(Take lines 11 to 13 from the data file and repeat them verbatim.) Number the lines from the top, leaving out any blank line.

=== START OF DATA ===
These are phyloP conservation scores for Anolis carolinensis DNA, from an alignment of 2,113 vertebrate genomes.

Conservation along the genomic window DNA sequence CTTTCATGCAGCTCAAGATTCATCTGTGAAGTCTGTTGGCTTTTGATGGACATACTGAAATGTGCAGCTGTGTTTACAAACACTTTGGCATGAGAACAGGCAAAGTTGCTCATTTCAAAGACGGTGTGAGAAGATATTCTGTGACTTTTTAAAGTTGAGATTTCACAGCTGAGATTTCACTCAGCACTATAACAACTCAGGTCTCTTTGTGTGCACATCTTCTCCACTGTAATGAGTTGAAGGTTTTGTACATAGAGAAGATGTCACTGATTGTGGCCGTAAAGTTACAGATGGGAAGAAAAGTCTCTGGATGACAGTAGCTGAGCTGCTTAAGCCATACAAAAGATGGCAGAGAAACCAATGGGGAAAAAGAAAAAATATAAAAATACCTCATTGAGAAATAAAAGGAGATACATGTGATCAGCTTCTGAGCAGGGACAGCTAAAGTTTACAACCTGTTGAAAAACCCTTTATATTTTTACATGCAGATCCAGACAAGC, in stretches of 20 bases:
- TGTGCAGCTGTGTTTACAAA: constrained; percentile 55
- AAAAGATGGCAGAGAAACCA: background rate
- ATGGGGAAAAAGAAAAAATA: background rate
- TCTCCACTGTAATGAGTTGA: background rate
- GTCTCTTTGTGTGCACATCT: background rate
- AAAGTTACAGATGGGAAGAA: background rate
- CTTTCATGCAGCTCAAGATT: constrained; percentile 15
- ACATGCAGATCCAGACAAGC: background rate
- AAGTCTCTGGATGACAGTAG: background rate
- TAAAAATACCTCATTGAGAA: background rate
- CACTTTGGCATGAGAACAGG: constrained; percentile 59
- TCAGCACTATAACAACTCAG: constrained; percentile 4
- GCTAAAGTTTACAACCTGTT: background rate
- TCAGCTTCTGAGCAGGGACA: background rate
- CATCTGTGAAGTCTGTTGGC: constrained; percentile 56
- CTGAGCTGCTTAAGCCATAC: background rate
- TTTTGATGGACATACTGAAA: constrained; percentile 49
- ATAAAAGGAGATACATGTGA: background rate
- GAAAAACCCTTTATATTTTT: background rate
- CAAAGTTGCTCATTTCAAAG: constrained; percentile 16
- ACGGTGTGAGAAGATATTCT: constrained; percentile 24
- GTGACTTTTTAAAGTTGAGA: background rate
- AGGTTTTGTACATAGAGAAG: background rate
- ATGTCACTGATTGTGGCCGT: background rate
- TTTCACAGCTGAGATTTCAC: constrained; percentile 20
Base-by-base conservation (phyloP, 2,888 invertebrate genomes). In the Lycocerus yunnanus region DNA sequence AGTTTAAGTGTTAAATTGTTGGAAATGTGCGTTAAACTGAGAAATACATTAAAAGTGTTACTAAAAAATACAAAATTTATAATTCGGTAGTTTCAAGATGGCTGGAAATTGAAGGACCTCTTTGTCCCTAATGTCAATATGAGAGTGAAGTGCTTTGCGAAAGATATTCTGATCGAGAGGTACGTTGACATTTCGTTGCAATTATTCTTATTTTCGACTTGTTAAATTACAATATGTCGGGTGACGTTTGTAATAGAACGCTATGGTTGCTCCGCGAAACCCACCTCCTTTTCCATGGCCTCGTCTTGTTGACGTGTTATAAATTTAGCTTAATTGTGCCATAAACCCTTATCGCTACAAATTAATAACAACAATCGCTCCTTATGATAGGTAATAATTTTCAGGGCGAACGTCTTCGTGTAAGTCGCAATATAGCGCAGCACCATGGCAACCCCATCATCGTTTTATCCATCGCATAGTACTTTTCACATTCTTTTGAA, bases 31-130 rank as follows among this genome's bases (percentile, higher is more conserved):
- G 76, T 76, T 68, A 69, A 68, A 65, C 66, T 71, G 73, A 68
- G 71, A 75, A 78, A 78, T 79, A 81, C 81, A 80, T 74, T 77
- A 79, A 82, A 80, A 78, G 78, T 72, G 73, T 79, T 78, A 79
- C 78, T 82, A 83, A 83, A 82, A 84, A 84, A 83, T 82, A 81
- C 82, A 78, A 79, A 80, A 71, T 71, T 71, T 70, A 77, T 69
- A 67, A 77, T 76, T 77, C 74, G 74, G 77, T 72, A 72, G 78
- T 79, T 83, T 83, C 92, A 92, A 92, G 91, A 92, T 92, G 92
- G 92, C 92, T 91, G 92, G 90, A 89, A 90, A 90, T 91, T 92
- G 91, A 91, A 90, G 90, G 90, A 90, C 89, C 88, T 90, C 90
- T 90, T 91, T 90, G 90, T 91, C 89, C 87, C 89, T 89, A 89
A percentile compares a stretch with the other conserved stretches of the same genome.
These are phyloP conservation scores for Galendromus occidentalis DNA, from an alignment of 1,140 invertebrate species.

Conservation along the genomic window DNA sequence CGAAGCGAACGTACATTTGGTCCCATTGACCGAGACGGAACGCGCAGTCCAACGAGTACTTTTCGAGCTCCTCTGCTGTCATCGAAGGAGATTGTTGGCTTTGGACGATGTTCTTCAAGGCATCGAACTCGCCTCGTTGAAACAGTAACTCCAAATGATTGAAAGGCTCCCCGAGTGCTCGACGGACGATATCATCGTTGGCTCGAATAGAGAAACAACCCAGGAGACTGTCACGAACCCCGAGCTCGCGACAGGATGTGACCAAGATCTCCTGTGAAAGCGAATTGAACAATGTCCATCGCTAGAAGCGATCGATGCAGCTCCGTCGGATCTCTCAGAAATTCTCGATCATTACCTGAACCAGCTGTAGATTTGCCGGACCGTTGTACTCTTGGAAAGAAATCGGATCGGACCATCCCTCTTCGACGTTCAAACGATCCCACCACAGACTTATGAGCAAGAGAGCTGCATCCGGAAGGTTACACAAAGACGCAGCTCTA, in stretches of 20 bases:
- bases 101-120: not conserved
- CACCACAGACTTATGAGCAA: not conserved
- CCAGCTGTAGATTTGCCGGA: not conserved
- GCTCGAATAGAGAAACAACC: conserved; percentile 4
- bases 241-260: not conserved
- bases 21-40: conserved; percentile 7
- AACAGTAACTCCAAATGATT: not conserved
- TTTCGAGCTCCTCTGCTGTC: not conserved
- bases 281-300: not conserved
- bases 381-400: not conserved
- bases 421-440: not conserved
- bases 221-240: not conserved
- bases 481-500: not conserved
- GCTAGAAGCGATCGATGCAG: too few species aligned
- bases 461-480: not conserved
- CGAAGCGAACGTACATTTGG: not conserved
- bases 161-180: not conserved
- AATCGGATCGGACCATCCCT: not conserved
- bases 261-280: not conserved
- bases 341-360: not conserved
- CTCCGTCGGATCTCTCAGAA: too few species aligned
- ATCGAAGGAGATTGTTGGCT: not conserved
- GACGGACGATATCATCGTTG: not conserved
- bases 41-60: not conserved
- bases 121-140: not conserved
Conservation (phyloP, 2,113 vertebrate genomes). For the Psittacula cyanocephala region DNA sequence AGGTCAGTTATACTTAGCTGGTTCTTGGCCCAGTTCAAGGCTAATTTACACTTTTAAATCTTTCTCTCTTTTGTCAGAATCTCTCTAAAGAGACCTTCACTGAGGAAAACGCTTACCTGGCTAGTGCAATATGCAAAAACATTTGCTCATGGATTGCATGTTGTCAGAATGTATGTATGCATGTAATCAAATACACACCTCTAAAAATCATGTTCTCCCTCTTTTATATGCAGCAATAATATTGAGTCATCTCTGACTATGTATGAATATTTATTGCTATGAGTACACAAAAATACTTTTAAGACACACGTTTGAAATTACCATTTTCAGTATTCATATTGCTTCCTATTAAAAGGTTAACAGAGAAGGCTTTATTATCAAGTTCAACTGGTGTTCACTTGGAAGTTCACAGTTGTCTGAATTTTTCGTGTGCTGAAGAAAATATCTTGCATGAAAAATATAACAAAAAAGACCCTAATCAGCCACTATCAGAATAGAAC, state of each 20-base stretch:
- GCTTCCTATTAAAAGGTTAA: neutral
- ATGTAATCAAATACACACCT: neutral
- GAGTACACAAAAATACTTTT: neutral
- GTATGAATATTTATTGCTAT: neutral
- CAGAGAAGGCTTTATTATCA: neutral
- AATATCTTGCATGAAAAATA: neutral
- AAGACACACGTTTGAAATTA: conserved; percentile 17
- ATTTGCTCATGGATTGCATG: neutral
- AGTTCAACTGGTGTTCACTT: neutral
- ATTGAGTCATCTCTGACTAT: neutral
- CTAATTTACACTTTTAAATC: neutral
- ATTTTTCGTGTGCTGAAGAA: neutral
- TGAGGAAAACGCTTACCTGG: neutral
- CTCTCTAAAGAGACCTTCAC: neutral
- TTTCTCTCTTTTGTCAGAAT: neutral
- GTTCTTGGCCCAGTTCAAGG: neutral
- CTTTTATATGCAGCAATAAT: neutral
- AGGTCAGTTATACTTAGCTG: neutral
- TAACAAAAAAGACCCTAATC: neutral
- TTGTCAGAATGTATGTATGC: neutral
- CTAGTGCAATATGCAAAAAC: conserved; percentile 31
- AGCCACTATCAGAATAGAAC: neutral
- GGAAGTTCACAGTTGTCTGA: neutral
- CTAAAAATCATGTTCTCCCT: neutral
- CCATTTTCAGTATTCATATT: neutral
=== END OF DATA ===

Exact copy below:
- AAGTCTCTGGATGACAGTAG: background rate
- TAAAAATACCTCATTGAGAA: background rate
- CACTTTGGCATGAGAACAGG: constrained; percentile 59